Egyptian Hall, seating capacity

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Postby MitsuMatsu » 02/19/12 03:27 AM

I know there were two halls within the Egyptian Hall in London, large and small.
Can anyone tell me their respective seating capacity?
Thanks in advance.
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Postby Dustin Stinett » 02/19/12 06:42 AM

During the period the Maskelynes were there, the theater had a capacity of about 300 people. The building was originally built as a museum and appears to have been reconfigured several times over its near 100-year history (1812 to 1903).

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Postby MitsuMatsu » 02/19/12 09:05 AM

Thank you for this. May I understand that you are talking about the large hall?
Once J. N. Maskelyne and Dr. Lynn appeared there at the same time in its large and small theatre respectively. (The illustrated History of Magic, p.159.)
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Postby Joe Pecore » 02/19/12 09:24 AM

In "The Egyptian Hall in London Center of A Magical Universe" By John Booth in February, 1979 issue of Genii (which of course subscribers can access free via Genii Archives) seems to imply that the large theater held up to 300.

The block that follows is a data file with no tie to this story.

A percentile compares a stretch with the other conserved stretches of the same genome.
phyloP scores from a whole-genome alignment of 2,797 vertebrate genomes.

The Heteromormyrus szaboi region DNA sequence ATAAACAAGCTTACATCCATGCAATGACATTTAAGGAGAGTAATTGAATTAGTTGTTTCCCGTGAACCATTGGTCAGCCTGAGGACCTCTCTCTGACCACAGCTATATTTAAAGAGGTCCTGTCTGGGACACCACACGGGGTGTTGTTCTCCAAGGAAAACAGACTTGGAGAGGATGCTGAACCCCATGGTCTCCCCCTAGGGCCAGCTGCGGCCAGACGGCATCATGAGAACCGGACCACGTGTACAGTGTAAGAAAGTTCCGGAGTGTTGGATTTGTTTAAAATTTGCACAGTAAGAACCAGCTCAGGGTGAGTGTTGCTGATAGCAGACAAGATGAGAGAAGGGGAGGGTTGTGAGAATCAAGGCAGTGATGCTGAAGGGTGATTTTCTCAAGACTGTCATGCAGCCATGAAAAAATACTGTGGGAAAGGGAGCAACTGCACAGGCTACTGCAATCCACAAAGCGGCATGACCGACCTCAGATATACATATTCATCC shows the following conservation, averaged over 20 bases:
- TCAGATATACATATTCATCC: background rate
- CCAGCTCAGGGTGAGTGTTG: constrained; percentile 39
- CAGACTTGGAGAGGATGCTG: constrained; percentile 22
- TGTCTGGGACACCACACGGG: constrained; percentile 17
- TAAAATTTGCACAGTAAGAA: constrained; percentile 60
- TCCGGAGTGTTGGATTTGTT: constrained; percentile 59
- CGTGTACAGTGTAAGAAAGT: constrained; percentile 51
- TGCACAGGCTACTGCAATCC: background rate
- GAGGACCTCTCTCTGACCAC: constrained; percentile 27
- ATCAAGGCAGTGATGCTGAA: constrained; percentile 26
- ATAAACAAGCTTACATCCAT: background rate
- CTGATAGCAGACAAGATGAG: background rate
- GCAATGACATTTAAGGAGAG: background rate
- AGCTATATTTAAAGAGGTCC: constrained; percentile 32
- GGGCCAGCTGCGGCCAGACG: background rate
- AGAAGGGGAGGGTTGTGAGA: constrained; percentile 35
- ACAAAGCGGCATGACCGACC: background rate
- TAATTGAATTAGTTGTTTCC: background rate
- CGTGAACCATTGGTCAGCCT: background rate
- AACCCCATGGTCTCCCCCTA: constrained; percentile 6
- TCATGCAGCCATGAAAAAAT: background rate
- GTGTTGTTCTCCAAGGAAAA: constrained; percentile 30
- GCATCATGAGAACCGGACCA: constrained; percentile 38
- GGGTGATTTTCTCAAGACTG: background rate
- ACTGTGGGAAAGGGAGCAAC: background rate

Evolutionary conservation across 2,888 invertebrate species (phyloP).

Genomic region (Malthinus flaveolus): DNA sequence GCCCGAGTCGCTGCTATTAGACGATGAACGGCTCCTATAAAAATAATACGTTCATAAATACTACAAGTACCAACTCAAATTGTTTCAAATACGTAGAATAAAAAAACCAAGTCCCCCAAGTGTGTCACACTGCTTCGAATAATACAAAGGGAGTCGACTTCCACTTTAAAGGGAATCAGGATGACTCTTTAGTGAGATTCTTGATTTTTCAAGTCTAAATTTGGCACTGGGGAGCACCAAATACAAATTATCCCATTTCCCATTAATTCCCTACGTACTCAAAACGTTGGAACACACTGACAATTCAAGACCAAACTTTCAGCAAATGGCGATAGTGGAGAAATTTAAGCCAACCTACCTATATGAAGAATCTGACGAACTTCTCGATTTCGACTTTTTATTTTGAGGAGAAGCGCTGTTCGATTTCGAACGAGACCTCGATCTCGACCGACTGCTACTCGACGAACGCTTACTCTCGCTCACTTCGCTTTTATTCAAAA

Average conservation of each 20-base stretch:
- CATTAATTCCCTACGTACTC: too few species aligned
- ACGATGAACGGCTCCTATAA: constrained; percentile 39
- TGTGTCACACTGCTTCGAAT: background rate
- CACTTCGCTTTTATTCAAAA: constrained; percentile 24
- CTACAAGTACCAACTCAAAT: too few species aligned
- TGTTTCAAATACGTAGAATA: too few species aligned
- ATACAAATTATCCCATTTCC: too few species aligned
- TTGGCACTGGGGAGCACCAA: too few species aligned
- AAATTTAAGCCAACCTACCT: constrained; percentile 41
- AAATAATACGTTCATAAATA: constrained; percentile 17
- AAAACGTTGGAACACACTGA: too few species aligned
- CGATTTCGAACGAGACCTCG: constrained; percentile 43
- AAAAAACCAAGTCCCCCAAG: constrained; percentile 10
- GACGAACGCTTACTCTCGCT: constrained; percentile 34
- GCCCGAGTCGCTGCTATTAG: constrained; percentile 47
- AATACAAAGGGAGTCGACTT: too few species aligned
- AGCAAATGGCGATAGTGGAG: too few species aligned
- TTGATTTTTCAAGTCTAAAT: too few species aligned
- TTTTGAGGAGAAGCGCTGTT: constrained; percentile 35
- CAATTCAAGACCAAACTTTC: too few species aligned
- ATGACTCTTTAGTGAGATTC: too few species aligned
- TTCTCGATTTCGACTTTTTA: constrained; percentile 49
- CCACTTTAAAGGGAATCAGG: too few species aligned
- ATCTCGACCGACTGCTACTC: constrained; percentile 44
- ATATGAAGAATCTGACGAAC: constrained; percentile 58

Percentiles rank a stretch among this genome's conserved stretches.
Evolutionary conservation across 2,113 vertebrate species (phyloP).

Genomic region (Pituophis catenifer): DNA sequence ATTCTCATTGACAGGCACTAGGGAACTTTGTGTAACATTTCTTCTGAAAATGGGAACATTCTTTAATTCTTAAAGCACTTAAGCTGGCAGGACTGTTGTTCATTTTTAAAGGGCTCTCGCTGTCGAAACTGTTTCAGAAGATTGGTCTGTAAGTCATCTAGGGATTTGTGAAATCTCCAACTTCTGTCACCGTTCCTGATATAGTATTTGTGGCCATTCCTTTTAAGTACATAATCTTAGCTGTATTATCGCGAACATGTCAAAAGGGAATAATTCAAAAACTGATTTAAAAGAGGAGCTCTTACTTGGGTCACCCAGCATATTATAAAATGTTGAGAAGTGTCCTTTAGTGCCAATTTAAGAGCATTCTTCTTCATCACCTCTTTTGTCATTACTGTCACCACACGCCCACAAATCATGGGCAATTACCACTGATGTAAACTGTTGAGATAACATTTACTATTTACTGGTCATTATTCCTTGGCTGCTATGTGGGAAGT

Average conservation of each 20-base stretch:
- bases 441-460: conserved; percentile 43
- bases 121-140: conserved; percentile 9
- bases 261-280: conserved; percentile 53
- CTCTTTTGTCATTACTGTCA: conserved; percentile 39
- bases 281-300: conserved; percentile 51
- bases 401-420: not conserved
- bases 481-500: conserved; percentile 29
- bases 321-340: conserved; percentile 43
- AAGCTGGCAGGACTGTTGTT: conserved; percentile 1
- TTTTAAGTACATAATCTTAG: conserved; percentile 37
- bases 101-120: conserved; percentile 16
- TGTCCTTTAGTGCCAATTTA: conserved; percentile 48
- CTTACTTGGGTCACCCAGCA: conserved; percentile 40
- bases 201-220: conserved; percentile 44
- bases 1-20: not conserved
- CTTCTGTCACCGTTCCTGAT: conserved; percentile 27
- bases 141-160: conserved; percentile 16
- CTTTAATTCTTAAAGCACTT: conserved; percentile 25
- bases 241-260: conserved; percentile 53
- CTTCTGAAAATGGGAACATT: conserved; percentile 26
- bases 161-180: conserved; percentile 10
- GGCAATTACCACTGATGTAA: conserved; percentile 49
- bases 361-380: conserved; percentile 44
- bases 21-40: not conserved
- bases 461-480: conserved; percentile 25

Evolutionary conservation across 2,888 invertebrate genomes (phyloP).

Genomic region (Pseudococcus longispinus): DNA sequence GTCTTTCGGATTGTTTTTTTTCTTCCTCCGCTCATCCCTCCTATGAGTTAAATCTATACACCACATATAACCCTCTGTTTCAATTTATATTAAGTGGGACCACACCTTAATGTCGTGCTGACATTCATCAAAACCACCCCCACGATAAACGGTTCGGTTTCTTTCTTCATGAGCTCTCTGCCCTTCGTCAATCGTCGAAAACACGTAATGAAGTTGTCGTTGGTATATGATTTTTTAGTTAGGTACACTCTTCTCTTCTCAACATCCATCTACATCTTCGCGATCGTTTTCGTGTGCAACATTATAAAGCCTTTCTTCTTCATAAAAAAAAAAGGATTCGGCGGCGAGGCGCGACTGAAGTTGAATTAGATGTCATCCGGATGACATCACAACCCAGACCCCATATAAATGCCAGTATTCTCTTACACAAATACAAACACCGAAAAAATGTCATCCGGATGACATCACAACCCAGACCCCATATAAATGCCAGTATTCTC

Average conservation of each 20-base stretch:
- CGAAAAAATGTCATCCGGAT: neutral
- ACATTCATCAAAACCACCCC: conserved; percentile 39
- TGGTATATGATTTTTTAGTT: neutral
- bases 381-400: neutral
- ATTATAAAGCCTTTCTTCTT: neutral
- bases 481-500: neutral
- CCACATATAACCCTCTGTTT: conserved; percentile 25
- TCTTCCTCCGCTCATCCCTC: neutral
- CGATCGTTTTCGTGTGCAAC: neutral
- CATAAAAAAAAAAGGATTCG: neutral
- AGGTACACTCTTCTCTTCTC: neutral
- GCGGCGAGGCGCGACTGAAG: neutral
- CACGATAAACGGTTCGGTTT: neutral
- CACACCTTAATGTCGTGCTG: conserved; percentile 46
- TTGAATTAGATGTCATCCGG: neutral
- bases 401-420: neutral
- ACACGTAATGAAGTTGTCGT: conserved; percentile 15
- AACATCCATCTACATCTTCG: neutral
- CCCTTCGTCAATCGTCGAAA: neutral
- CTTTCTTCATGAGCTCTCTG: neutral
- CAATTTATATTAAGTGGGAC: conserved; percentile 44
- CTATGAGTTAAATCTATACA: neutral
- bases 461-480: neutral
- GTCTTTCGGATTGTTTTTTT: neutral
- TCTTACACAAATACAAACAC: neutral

He describes the small one as an auditorium or room located one flight upstairs in The Egyptian Hall. Does not mention it's seating capacity.
Share your knowledge on the MagicPedia wiki.
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Postby MitsuMatsu » 02/19/12 07:19 PM

I am grateful to have your additional note including the source. Thanks!
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Postby Allen Tipton » 04/22/12 10:58 AM

Mitsu-san There are a number of pages on The Egyptian Hall in Eddie Dawes book--'The Great Illusionists'; but canot see anything about capacity. It does mention the replica of Seti's Tomb & other exhibits which means the Large Hall mus have been pretty big.
When we were researching together, a couple of years ago, I did find info at a source in Sydney, Australia. The Sydney Library I think ??
I know there was an actual seating plan. If I still have it on the PC or in my files--I will look later and send it direct to you
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Postby Kainoa » 06/16/12 04:10 PM

It's a bit unclear, but by the time Maskelyne gains complete control of the building, the large hall was his primary performance space and the seating was more around 200. George Jenness's wonderful book on Maskelyne and Cooke even provides a seating picture by which you can count seats. This seating does explain the popularity of his venue: comparable tickets (like the Minstrel show just down the street) were sold in spaces that could seat 900, so Maskelyne's show was probably a tough ticket to get.
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